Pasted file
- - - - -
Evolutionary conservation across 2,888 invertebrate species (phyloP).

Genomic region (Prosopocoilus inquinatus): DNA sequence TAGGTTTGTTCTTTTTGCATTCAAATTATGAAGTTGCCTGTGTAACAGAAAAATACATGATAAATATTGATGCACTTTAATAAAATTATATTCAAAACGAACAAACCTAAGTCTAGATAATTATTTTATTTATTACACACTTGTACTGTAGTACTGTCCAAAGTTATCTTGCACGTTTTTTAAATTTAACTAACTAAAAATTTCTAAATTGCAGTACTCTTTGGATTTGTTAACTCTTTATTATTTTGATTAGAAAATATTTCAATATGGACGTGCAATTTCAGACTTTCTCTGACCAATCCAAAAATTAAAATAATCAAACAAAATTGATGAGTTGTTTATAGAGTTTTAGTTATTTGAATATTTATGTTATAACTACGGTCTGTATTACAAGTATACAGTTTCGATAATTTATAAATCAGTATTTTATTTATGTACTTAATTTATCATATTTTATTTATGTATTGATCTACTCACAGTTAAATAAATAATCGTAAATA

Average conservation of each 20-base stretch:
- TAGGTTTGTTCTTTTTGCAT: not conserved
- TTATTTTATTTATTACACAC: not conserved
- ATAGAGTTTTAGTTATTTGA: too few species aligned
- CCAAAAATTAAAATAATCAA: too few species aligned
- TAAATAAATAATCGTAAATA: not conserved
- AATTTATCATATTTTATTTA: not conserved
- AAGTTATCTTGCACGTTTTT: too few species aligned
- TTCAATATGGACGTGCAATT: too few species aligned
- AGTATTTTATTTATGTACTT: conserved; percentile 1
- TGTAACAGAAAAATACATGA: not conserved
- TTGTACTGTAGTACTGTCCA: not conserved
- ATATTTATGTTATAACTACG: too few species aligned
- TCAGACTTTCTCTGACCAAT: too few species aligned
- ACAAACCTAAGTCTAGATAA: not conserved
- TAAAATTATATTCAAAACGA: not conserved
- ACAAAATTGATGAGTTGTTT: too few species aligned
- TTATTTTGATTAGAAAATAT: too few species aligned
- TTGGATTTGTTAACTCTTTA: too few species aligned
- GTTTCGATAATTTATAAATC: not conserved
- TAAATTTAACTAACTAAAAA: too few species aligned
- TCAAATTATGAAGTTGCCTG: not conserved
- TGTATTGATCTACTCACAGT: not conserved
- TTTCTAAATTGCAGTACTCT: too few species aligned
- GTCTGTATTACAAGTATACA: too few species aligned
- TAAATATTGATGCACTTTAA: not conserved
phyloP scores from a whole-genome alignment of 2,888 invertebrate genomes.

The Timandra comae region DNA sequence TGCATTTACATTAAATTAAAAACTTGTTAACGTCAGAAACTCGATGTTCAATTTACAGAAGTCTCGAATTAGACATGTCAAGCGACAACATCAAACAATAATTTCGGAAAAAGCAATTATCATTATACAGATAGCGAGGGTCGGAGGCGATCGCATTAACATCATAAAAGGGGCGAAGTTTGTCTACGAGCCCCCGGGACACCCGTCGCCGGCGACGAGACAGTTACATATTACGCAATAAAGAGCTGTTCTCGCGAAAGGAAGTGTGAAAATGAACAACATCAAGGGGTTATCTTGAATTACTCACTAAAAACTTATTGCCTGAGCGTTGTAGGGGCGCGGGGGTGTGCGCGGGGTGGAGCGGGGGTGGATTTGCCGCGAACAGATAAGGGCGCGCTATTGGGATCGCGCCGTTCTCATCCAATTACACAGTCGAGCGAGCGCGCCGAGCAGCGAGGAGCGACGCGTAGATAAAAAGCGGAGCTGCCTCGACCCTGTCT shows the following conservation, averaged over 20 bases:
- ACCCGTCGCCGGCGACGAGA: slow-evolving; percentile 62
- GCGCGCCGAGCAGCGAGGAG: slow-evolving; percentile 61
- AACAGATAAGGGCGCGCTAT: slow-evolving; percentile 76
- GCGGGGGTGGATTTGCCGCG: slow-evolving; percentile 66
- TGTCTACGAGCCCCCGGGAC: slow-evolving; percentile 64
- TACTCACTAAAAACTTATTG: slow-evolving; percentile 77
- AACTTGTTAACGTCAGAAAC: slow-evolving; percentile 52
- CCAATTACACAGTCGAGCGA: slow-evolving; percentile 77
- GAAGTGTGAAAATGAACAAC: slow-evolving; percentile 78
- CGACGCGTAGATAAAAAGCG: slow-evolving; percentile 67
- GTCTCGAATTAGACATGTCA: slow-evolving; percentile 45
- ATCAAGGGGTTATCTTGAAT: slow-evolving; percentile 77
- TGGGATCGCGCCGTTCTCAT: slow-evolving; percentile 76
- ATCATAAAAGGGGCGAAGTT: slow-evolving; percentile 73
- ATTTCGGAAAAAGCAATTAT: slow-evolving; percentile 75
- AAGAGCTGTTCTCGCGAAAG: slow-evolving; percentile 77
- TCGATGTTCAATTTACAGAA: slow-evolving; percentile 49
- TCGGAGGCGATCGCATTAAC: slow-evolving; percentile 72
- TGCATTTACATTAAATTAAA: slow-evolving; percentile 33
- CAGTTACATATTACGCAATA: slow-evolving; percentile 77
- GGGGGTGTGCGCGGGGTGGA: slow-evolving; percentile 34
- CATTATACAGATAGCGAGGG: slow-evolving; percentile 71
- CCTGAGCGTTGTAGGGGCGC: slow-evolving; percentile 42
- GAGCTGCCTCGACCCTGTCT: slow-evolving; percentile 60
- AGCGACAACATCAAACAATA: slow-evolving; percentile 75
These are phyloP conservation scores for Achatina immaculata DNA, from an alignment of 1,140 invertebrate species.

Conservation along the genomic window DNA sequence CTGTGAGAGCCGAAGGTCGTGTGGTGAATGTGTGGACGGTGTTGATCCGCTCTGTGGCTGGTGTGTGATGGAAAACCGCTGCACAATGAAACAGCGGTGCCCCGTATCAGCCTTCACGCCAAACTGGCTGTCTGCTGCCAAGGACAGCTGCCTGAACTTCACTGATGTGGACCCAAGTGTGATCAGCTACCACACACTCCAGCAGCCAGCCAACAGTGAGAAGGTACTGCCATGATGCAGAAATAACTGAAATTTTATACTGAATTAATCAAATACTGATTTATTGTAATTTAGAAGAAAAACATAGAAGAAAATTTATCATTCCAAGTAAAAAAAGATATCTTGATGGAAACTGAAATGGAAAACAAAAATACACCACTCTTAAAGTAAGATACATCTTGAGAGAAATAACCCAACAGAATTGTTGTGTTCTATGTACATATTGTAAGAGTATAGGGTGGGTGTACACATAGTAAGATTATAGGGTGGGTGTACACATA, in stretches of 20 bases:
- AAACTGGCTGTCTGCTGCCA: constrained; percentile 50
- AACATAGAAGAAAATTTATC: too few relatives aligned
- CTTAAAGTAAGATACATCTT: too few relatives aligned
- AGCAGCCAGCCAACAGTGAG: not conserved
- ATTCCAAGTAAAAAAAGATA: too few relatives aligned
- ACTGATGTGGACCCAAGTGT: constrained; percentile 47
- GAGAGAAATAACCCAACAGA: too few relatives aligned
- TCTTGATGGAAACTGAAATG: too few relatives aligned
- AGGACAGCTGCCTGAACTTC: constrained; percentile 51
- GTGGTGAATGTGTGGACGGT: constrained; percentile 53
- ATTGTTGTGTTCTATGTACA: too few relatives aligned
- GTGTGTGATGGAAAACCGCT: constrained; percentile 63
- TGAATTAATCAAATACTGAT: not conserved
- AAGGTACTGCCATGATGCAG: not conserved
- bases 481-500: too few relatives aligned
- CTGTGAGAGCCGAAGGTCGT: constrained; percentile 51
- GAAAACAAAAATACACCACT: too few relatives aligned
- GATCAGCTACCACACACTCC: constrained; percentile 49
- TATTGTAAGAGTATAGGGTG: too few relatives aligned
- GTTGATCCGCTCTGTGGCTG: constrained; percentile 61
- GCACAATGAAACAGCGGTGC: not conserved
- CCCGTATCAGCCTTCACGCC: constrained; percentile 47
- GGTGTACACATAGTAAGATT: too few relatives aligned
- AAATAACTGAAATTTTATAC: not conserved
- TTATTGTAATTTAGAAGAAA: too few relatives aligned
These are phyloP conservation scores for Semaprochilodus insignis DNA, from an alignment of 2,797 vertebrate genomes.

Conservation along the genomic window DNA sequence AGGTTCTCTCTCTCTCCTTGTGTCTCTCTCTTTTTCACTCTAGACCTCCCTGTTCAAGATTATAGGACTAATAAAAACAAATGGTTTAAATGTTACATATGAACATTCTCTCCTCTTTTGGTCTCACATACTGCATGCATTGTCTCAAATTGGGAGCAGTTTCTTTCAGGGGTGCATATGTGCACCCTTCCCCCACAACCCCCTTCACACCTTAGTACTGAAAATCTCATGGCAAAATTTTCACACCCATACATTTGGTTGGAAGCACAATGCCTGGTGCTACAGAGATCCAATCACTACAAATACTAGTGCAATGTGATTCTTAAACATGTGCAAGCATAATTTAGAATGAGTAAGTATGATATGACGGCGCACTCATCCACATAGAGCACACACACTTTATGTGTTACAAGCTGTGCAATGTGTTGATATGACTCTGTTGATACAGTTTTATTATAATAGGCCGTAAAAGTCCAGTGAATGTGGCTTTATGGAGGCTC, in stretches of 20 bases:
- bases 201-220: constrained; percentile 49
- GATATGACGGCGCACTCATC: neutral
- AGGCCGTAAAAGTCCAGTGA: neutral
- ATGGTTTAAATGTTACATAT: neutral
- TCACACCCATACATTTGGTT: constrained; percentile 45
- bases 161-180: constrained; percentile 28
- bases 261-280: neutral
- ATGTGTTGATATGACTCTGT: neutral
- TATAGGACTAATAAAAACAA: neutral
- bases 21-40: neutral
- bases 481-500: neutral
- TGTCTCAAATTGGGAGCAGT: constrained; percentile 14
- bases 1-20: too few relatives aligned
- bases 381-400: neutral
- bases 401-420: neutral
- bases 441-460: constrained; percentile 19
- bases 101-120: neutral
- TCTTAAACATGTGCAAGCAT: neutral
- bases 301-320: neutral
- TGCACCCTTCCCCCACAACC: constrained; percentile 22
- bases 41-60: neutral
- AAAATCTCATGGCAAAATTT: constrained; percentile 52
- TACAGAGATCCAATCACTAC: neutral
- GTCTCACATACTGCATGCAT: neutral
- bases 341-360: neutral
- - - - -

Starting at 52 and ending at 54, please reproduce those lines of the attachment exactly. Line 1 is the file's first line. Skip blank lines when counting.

- CATTATACAGATAGCGAGGG: slow-evolving; percentile 71
- CCTGAGCGTTGTAGGGGCGC: slow-evolving; percentile 42
- GAGCTGCCTCGACCCTGTCT: slow-evolving; percentile 60